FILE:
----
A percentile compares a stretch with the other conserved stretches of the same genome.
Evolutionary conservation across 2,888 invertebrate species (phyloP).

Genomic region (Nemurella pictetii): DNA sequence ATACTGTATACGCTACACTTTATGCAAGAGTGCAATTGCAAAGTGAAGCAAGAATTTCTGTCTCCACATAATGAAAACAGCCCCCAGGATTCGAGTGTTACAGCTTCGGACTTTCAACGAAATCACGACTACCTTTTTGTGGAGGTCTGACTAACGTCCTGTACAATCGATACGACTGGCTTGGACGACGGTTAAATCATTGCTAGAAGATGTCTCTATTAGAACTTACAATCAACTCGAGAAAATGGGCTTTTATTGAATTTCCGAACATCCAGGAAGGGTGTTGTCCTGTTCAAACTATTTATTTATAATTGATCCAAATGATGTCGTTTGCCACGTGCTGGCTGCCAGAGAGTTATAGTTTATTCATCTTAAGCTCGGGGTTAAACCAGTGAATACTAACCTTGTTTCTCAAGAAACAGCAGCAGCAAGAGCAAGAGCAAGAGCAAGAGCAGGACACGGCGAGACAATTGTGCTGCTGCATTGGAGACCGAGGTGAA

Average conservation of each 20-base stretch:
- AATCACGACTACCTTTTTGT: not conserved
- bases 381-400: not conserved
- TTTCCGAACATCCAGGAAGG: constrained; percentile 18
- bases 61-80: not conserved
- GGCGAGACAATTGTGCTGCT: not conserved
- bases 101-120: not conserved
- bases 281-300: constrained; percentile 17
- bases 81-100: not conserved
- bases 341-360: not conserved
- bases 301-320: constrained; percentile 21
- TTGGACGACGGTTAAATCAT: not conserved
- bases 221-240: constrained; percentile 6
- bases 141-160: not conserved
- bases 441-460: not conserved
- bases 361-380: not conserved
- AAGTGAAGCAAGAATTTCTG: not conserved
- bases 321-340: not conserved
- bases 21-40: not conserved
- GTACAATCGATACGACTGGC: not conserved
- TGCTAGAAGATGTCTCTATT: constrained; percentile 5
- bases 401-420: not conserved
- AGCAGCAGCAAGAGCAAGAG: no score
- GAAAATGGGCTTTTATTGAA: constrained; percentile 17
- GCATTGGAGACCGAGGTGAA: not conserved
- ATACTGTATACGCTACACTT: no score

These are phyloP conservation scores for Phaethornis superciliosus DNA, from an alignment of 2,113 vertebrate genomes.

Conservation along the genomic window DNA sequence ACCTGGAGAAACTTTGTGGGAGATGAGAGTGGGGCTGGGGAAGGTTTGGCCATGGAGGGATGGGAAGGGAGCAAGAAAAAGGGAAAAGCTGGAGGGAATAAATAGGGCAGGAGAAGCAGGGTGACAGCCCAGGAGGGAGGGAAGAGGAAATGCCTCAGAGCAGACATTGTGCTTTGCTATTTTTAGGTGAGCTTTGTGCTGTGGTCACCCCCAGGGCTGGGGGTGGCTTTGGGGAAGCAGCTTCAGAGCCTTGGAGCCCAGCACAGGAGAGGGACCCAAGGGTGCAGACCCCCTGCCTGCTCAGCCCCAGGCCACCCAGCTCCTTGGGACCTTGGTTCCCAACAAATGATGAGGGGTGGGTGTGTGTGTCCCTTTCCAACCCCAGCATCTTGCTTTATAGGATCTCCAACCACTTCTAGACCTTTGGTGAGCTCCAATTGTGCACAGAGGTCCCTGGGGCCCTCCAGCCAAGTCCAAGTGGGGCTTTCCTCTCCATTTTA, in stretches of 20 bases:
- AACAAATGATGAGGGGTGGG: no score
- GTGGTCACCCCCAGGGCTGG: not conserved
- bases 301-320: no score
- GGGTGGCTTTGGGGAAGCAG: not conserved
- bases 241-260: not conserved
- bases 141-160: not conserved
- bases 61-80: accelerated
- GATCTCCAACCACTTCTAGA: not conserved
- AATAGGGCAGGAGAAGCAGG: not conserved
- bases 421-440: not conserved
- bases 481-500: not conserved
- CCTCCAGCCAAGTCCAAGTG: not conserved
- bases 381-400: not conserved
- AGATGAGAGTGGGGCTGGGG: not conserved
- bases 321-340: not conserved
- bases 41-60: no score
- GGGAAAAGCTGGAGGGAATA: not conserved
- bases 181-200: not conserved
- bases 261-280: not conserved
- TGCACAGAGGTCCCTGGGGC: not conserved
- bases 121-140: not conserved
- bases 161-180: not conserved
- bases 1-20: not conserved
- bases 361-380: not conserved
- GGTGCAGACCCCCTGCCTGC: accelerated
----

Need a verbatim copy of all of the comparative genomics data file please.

A percentile compares a stretch with the other conserved stretches of the same genome.
Evolutionary conservation across 2,888 invertebrate species (phyloP).

Genomic region (Nemurella pictetii): DNA sequence ATACTGTATACGCTACACTTTATGCAAGAGTGCAATTGCAAAGTGAAGCAAGAATTTCTGTCTCCACATAATGAAAACAGCCCCCAGGATTCGAGTGTTACAGCTTCGGACTTTCAACGAAATCACGACTACCTTTTTGTGGAGGTCTGACTAACGTCCTGTACAATCGATACGACTGGCTTGGACGACGGTTAAATCATTGCTAGAAGATGTCTCTATTAGAACTTACAATCAACTCGAGAAAATGGGCTTTTATTGAATTTCCGAACATCCAGGAAGGGTGTTGTCCTGTTCAAACTATTTATTTATAATTGATCCAAATGATGTCGTTTGCCACGTGCTGGCTGCCAGAGAGTTATAGTTTATTCATCTTAAGCTCGGGGTTAAACCAGTGAATACTAACCTTGTTTCTCAAGAAACAGCAGCAGCAAGAGCAAGAGCAAGAGCAAGAGCAGGACACGGCGAGACAATTGTGCTGCTGCATTGGAGACCGAGGTGAA

Average conservation of each 20-base stretch:
- AATCACGACTACCTTTTTGT: not conserved
- bases 381-400: not conserved
- TTTCCGAACATCCAGGAAGG: constrained; percentile 18
- bases 61-80: not conserved
- GGCGAGACAATTGTGCTGCT: not conserved
- bases 101-120: not conserved
- bases 281-300: constrained; percentile 17
- bases 81-100: not conserved
- bases 341-360: not conserved
- bases 301-320: constrained; percentile 21
- TTGGACGACGGTTAAATCAT: not conserved
- bases 221-240: constrained; percentile 6
- bases 141-160: not conserved
- bases 441-460: not conserved
- bases 361-380: not conserved
- AAGTGAAGCAAGAATTTCTG: not conserved
- bases 321-340: not conserved
- bases 21-40: not conserved
- GTACAATCGATACGACTGGC: not conserved
- TGCTAGAAGATGTCTCTATT: constrained; percentile 5
- bases 401-420: not conserved
- AGCAGCAGCAAGAGCAAGAG: no score
- GAAAATGGGCTTTTATTGAA: constrained; percentile 17
- GCATTGGAGACCGAGGTGAA: not conserved
- ATACTGTATACGCTACACTT: no score

These are phyloP conservation scores for Phaethornis superciliosus DNA, from an alignment of 2,113 vertebrate genomes.

Conservation along the genomic window DNA sequence ACCTGGAGAAACTTTGTGGGAGATGAGAGTGGGGCTGGGGAAGGTTTGGCCATGGAGGGATGGGAAGGGAGCAAGAAAAAGGGAAAAGCTGGAGGGAATAAATAGGGCAGGAGAAGCAGGGTGACAGCCCAGGAGGGAGGGAAGAGGAAATGCCTCAGAGCAGACATTGTGCTTTGCTATTTTTAGGTGAGCTTTGTGCTGTGGTCACCCCCAGGGCTGGGGGTGGCTTTGGGGAAGCAGCTTCAGAGCCTTGGAGCCCAGCACAGGAGAGGGACCCAAGGGTGCAGACCCCCTGCCTGCTCAGCCCCAGGCCACCCAGCTCCTTGGGACCTTGGTTCCCAACAAATGATGAGGGGTGGGTGTGTGTGTCCCTTTCCAACCCCAGCATCTTGCTTTATAGGATCTCCAACCACTTCTAGACCTTTGGTGAGCTCCAATTGTGCACAGAGGTCCCTGGGGCCCTCCAGCCAAGTCCAAGTGGGGCTTTCCTCTCCATTTTA, in stretches of 20 bases:
- AACAAATGATGAGGGGTGGG: no score
- GTGGTCACCCCCAGGGCTGG: not conserved
- bases 301-320: no score
- GGGTGGCTTTGGGGAAGCAG: not conserved
- bases 241-260: not conserved
- bases 141-160: not conserved
- bases 61-80: accelerated
- GATCTCCAACCACTTCTAGA: not conserved
- AATAGGGCAGGAGAAGCAGG: not conserved
- bases 421-440: not conserved
- bases 481-500: not conserved
- CCTCCAGCCAAGTCCAAGTG: not conserved
- bases 381-400: not conserved
- AGATGAGAGTGGGGCTGGGG: not conserved
- bases 321-340: not conserved
- bases 41-60: no score
- GGGAAAAGCTGGAGGGAATA: not conserved
- bases 181-200: not conserved
- bases 261-280: not conserved
- TGCACAGAGGTCCCTGGGGC: not conserved
- bases 121-140: not conserved
- bases 161-180: not conserved
- bases 1-20: not conserved
- bases 361-380: not conserved
- GGTGCAGACCCCCTGCCTGC: accelerated